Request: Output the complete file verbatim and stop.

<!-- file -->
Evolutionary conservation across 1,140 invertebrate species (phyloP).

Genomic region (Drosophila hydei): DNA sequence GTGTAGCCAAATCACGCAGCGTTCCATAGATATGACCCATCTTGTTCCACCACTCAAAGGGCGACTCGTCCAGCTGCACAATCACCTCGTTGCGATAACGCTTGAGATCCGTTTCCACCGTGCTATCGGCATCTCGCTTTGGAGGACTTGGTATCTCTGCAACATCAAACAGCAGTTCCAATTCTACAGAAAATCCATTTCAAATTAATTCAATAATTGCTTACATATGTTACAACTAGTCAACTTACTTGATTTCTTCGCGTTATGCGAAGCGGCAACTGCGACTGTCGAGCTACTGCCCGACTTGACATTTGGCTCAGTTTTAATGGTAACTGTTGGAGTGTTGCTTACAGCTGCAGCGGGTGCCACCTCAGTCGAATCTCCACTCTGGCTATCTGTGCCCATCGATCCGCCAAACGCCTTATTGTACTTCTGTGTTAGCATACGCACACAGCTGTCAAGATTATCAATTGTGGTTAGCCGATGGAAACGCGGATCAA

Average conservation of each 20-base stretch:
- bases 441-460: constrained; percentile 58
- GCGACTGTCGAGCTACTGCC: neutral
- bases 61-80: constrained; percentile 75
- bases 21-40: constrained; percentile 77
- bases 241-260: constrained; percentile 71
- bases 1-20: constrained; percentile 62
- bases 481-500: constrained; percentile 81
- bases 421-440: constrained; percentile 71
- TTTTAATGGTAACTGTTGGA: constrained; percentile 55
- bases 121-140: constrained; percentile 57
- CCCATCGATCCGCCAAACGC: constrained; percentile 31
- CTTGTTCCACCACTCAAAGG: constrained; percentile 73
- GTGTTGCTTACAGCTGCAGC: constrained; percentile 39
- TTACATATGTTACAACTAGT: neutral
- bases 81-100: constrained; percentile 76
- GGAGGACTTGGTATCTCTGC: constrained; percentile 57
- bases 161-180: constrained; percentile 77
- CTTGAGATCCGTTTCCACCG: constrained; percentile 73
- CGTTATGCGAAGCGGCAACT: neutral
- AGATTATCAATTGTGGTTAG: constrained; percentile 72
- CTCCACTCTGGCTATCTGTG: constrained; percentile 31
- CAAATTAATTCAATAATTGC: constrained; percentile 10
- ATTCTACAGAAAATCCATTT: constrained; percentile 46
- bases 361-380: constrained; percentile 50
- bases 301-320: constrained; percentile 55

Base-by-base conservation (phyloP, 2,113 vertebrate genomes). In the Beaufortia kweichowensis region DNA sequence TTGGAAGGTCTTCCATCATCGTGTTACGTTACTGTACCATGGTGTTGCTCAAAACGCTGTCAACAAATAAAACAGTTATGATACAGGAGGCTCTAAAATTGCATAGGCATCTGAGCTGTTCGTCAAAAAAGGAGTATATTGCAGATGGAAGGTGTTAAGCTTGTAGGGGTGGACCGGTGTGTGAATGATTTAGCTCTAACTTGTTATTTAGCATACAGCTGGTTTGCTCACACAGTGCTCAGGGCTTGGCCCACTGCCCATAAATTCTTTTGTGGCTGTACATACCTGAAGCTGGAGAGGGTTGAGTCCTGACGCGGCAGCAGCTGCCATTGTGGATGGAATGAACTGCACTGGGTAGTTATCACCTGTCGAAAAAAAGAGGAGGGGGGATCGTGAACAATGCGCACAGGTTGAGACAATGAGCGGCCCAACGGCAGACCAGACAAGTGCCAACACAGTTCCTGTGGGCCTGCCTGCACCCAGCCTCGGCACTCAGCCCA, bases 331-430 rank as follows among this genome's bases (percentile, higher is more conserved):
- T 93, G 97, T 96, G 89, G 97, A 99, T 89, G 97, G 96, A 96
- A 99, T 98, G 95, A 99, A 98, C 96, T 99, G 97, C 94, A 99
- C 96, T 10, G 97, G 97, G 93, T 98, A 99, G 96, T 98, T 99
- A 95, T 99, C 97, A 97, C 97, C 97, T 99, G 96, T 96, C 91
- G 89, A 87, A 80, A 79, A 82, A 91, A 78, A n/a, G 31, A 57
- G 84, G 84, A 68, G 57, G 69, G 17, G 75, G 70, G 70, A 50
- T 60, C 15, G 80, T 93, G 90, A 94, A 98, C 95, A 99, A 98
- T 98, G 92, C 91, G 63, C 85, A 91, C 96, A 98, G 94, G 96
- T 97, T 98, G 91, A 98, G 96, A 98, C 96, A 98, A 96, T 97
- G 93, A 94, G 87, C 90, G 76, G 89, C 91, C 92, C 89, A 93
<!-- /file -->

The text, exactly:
Evolutionary conservation across 1,140 invertebrate species (phyloP).

Genomic region (Drosophila hydei): DNA sequence GTGTAGCCAAATCACGCAGCGTTCCATAGATATGACCCATCTTGTTCCACCACTCAAAGGGCGACTCGTCCAGCTGCACAATCACCTCGTTGCGATAACGCTTGAGATCCGTTTCCACCGTGCTATCGGCATCTCGCTTTGGAGGACTTGGTATCTCTGCAACATCAAACAGCAGTTCCAATTCTACAGAAAATCCATTTCAAATTAATTCAATAATTGCTTACATATGTTACAACTAGTCAACTTACTTGATTTCTTCGCGTTATGCGAAGCGGCAACTGCGACTGTCGAGCTACTGCCCGACTTGACATTTGGCTCAGTTTTAATGGTAACTGTTGGAGTGTTGCTTACAGCTGCAGCGGGTGCCACCTCAGTCGAATCTCCACTCTGGCTATCTGTGCCCATCGATCCGCCAAACGCCTTATTGTACTTCTGTGTTAGCATACGCACACAGCTGTCAAGATTATCAATTGTGGTTAGCCGATGGAAACGCGGATCAA

Average conservation of each 20-base stretch:
- bases 441-460: constrained; percentile 58
- GCGACTGTCGAGCTACTGCC: neutral
- bases 61-80: constrained; percentile 75
- bases 21-40: constrained; percentile 77
- bases 241-260: constrained; percentile 71
- bases 1-20: constrained; percentile 62
- bases 481-500: constrained; percentile 81
- bases 421-440: constrained; percentile 71
- TTTTAATGGTAACTGTTGGA: constrained; percentile 55
- bases 121-140: constrained; percentile 57
- CCCATCGATCCGCCAAACGC: constrained; percentile 31
- CTTGTTCCACCACTCAAAGG: constrained; percentile 73
- GTGTTGCTTACAGCTGCAGC: constrained; percentile 39
- TTACATATGTTACAACTAGT: neutral
- bases 81-100: constrained; percentile 76
- GGAGGACTTGGTATCTCTGC: constrained; percentile 57
- bases 161-180: constrained; percentile 77
- CTTGAGATCCGTTTCCACCG: constrained; percentile 73
- CGTTATGCGAAGCGGCAACT: neutral
- AGATTATCAATTGTGGTTAG: constrained; percentile 72
- CTCCACTCTGGCTATCTGTG: constrained; percentile 31
- CAAATTAATTCAATAATTGC: constrained; percentile 10
- ATTCTACAGAAAATCCATTT: constrained; percentile 46
- bases 361-380: constrained; percentile 50
- bases 301-320: constrained; percentile 55

Base-by-base conservation (phyloP, 2,113 vertebrate genomes). In the Beaufortia kweichowensis region DNA sequence TTGGAAGGTCTTCCATCATCGTGTTACGTTACTGTACCATGGTGTTGCTCAAAACGCTGTCAACAAATAAAACAGTTATGATACAGGAGGCTCTAAAATTGCATAGGCATCTGAGCTGTTCGTCAAAAAAGGAGTATATTGCAGATGGAAGGTGTTAAGCTTGTAGGGGTGGACCGGTGTGTGAATGATTTAGCTCTAACTTGTTATTTAGCATACAGCTGGTTTGCTCACACAGTGCTCAGGGCTTGGCCCACTGCCCATAAATTCTTTTGTGGCTGTACATACCTGAAGCTGGAGAGGGTTGAGTCCTGACGCGGCAGCAGCTGCCATTGTGGATGGAATGAACTGCACTGGGTAGTTATCACCTGTCGAAAAAAAGAGGAGGGGGGATCGTGAACAATGCGCACAGGTTGAGACAATGAGCGGCCCAACGGCAGACCAGACAAGTGCCAACACAGTTCCTGTGGGCCTGCCTGCACCCAGCCTCGGCACTCAGCCCA, bases 331-430 rank as follows among this genome's bases (percentile, higher is more conserved):
- T 93, G 97, T 96, G 89, G 97, A 99, T 89, G 97, G 96, A 96
- A 99, T 98, G 95, A 99, A 98, C 96, T 99, G 97, C 94, A 99
- C 96, T 10, G 97, G 97, G 93, T 98, A 99, G 96, T 98, T 99
- A 95, T 99, C 97, A 97, C 97, C 97, T 99, G 96, T 96, C 91
- G 89, A 87, A 80, A 79, A 82, A 91, A 78, A n/a, G 31, A 57
- G 84, G 84, A 68, G 57, G 69, G 17, G 75, G 70, G 70, A 50
- T 60, C 15, G 80, T 93, G 90, A 94, A 98, C 95, A 99, A 98
- T 98, G 92, C 91, G 63, C 85, A 91, C 96, A 98, G 94, G 96
- T 97, T 98, G 91, A 98, G 96, A 98, C 96, A 98, A 96, T 97
- G 93, A 94, G 87, C 90, G 76, G 89, C 91, C 92, C 89, A 93